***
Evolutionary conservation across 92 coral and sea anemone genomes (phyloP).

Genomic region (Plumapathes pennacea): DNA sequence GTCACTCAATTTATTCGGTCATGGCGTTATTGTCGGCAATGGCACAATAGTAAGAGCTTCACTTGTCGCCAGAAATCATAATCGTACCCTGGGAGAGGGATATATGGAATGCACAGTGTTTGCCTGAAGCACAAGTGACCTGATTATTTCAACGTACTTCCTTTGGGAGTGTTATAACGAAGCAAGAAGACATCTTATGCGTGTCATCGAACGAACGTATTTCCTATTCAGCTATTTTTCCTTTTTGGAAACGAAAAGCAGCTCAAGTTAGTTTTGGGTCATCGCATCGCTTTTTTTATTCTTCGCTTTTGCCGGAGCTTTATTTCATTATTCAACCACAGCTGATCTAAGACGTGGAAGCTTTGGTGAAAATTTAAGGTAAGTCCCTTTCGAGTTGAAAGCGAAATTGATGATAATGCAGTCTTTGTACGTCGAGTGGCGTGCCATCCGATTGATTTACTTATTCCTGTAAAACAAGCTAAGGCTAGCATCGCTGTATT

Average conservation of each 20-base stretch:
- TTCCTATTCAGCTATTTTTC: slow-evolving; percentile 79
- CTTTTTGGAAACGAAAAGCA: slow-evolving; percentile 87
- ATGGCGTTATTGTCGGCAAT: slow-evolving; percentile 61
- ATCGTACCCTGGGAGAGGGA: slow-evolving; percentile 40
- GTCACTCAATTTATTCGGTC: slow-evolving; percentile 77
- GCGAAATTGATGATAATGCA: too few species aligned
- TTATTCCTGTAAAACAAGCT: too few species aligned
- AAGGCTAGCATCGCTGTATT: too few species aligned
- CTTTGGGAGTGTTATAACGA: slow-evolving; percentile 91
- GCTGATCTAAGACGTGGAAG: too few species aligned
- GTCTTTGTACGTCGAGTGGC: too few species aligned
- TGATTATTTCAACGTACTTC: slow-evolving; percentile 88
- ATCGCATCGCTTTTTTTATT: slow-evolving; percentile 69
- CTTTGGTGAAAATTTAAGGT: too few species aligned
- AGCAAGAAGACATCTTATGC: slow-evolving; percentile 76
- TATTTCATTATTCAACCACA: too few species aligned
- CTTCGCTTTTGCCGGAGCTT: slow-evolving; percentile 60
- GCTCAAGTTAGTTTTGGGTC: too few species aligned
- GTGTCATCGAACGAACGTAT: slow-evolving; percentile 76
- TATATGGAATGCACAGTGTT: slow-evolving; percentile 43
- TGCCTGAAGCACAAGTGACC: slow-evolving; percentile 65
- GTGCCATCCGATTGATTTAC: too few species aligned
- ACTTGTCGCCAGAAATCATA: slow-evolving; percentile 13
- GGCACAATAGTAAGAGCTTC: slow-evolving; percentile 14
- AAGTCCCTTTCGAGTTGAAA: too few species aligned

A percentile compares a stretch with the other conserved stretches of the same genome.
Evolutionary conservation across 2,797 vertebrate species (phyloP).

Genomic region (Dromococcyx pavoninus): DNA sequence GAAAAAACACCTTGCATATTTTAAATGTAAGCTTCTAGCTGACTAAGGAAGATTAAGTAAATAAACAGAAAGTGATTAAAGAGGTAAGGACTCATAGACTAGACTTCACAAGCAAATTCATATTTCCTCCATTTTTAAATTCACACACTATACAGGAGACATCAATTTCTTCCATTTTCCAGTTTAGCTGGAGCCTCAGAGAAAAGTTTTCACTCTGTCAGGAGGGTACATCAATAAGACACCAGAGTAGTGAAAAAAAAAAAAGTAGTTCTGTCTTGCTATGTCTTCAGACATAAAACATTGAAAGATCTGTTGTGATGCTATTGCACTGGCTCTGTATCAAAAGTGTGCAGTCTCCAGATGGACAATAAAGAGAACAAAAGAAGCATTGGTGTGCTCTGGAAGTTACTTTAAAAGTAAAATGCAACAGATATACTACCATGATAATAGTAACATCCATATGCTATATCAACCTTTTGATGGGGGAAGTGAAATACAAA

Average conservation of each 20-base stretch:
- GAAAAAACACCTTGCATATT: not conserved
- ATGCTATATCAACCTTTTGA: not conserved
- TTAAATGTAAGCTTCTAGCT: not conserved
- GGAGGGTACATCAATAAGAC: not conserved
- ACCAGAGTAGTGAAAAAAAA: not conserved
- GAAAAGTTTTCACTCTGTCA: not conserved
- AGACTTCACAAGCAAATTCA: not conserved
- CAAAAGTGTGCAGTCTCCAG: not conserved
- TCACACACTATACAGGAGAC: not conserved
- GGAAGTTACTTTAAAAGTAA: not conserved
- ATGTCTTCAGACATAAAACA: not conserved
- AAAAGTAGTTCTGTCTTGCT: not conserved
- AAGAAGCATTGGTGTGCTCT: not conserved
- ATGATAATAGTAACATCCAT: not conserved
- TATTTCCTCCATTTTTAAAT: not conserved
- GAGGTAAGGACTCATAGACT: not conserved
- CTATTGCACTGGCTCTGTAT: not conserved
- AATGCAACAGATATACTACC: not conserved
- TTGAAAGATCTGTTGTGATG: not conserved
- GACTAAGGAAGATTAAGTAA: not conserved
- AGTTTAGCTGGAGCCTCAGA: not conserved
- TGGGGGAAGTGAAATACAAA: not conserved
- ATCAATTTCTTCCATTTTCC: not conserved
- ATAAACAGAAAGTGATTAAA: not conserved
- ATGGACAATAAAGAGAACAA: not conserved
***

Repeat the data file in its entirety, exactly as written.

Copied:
Evolutionary conservation across 92 coral and sea anemone genomes (phyloP).

Genomic region (Plumapathes pennacea): DNA sequence GTCACTCAATTTATTCGGTCATGGCGTTATTGTCGGCAATGGCACAATAGTAAGAGCTTCACTTGTCGCCAGAAATCATAATCGTACCCTGGGAGAGGGATATATGGAATGCACAGTGTTTGCCTGAAGCACAAGTGACCTGATTATTTCAACGTACTTCCTTTGGGAGTGTTATAACGAAGCAAGAAGACATCTTATGCGTGTCATCGAACGAACGTATTTCCTATTCAGCTATTTTTCCTTTTTGGAAACGAAAAGCAGCTCAAGTTAGTTTTGGGTCATCGCATCGCTTTTTTTATTCTTCGCTTTTGCCGGAGCTTTATTTCATTATTCAACCACAGCTGATCTAAGACGTGGAAGCTTTGGTGAAAATTTAAGGTAAGTCCCTTTCGAGTTGAAAGCGAAATTGATGATAATGCAGTCTTTGTACGTCGAGTGGCGTGCCATCCGATTGATTTACTTATTCCTGTAAAACAAGCTAAGGCTAGCATCGCTGTATT

Average conservation of each 20-base stretch:
- TTCCTATTCAGCTATTTTTC: slow-evolving; percentile 79
- CTTTTTGGAAACGAAAAGCA: slow-evolving; percentile 87
- ATGGCGTTATTGTCGGCAAT: slow-evolving; percentile 61
- ATCGTACCCTGGGAGAGGGA: slow-evolving; percentile 40
- GTCACTCAATTTATTCGGTC: slow-evolving; percentile 77
- GCGAAATTGATGATAATGCA: too few species aligned
- TTATTCCTGTAAAACAAGCT: too few species aligned
- AAGGCTAGCATCGCTGTATT: too few species aligned
- CTTTGGGAGTGTTATAACGA: slow-evolving; percentile 91
- GCTGATCTAAGACGTGGAAG: too few species aligned
- GTCTTTGTACGTCGAGTGGC: too few species aligned
- TGATTATTTCAACGTACTTC: slow-evolving; percentile 88
- ATCGCATCGCTTTTTTTATT: slow-evolving; percentile 69
- CTTTGGTGAAAATTTAAGGT: too few species aligned
- AGCAAGAAGACATCTTATGC: slow-evolving; percentile 76
- TATTTCATTATTCAACCACA: too few species aligned
- CTTCGCTTTTGCCGGAGCTT: slow-evolving; percentile 60
- GCTCAAGTTAGTTTTGGGTC: too few species aligned
- GTGTCATCGAACGAACGTAT: slow-evolving; percentile 76
- TATATGGAATGCACAGTGTT: slow-evolving; percentile 43
- TGCCTGAAGCACAAGTGACC: slow-evolving; percentile 65
- GTGCCATCCGATTGATTTAC: too few species aligned
- ACTTGTCGCCAGAAATCATA: slow-evolving; percentile 13
- GGCACAATAGTAAGAGCTTC: slow-evolving; percentile 14
- AAGTCCCTTTCGAGTTGAAA: too few species aligned

A percentile compares a stretch with the other conserved stretches of the same genome.
Evolutionary conservation across 2,797 vertebrate species (phyloP).

Genomic region (Dromococcyx pavoninus): DNA sequence GAAAAAACACCTTGCATATTTTAAATGTAAGCTTCTAGCTGACTAAGGAAGATTAAGTAAATAAACAGAAAGTGATTAAAGAGGTAAGGACTCATAGACTAGACTTCACAAGCAAATTCATATTTCCTCCATTTTTAAATTCACACACTATACAGGAGACATCAATTTCTTCCATTTTCCAGTTTAGCTGGAGCCTCAGAGAAAAGTTTTCACTCTGTCAGGAGGGTACATCAATAAGACACCAGAGTAGTGAAAAAAAAAAAAGTAGTTCTGTCTTGCTATGTCTTCAGACATAAAACATTGAAAGATCTGTTGTGATGCTATTGCACTGGCTCTGTATCAAAAGTGTGCAGTCTCCAGATGGACAATAAAGAGAACAAAAGAAGCATTGGTGTGCTCTGGAAGTTACTTTAAAAGTAAAATGCAACAGATATACTACCATGATAATAGTAACATCCATATGCTATATCAACCTTTTGATGGGGGAAGTGAAATACAAA

Average conservation of each 20-base stretch:
- GAAAAAACACCTTGCATATT: not conserved
- ATGCTATATCAACCTTTTGA: not conserved
- TTAAATGTAAGCTTCTAGCT: not conserved
- GGAGGGTACATCAATAAGAC: not conserved
- ACCAGAGTAGTGAAAAAAAA: not conserved
- GAAAAGTTTTCACTCTGTCA: not conserved
- AGACTTCACAAGCAAATTCA: not conserved
- CAAAAGTGTGCAGTCTCCAG: not conserved
- TCACACACTATACAGGAGAC: not conserved
- GGAAGTTACTTTAAAAGTAA: not conserved
- ATGTCTTCAGACATAAAACA: not conserved
- AAAAGTAGTTCTGTCTTGCT: not conserved
- AAGAAGCATTGGTGTGCTCT: not conserved
- ATGATAATAGTAACATCCAT: not conserved
- TATTTCCTCCATTTTTAAAT: not conserved
- GAGGTAAGGACTCATAGACT: not conserved
- CTATTGCACTGGCTCTGTAT: not conserved
- AATGCAACAGATATACTACC: not conserved
- TTGAAAGATCTGTTGTGATG: not conserved
- GACTAAGGAAGATTAAGTAA: not conserved
- AGTTTAGCTGGAGCCTCAGA: not conserved
- TGGGGGAAGTGAAATACAAA: not conserved
- ATCAATTTCTTCCATTTTCC: not conserved
- ATAAACAGAAAGTGATTAAA: not conserved
- ATGGACAATAAAGAGAACAA: not conserved